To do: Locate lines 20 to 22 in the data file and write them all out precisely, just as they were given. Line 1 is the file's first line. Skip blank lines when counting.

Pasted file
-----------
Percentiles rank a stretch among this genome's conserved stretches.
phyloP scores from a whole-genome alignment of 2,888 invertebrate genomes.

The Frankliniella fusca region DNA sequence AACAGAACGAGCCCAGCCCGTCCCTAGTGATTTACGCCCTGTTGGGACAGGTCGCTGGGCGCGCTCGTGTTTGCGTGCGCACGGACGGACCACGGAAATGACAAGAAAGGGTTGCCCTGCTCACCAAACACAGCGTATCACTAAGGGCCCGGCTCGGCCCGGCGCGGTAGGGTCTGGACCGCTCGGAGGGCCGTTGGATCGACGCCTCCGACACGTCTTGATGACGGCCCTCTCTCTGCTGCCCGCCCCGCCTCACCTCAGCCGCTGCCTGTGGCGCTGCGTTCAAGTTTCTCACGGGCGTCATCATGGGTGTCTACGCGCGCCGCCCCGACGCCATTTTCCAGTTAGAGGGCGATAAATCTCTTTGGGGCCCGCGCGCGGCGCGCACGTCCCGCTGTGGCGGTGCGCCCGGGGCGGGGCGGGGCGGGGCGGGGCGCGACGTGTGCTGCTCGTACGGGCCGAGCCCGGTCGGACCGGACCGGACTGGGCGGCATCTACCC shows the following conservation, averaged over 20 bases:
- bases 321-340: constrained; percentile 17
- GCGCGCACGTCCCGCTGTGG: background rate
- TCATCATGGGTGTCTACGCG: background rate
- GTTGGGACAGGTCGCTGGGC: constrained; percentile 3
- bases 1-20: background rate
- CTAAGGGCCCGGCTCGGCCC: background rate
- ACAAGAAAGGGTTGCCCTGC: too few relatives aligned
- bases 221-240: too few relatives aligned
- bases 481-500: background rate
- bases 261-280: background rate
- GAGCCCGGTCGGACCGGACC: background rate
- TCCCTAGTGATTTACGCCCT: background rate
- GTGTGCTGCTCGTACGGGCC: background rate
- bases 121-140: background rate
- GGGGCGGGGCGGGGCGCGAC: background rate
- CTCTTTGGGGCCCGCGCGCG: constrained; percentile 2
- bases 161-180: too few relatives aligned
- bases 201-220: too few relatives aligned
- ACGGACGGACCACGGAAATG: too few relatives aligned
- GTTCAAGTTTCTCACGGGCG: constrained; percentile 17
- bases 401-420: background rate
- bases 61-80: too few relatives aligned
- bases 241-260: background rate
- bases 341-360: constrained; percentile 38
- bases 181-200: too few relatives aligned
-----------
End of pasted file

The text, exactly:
- bases 161-180: too few relatives aligned
- bases 201-220: too few relatives aligned
- ACGGACGGACCACGGAAATG: too few relatives aligned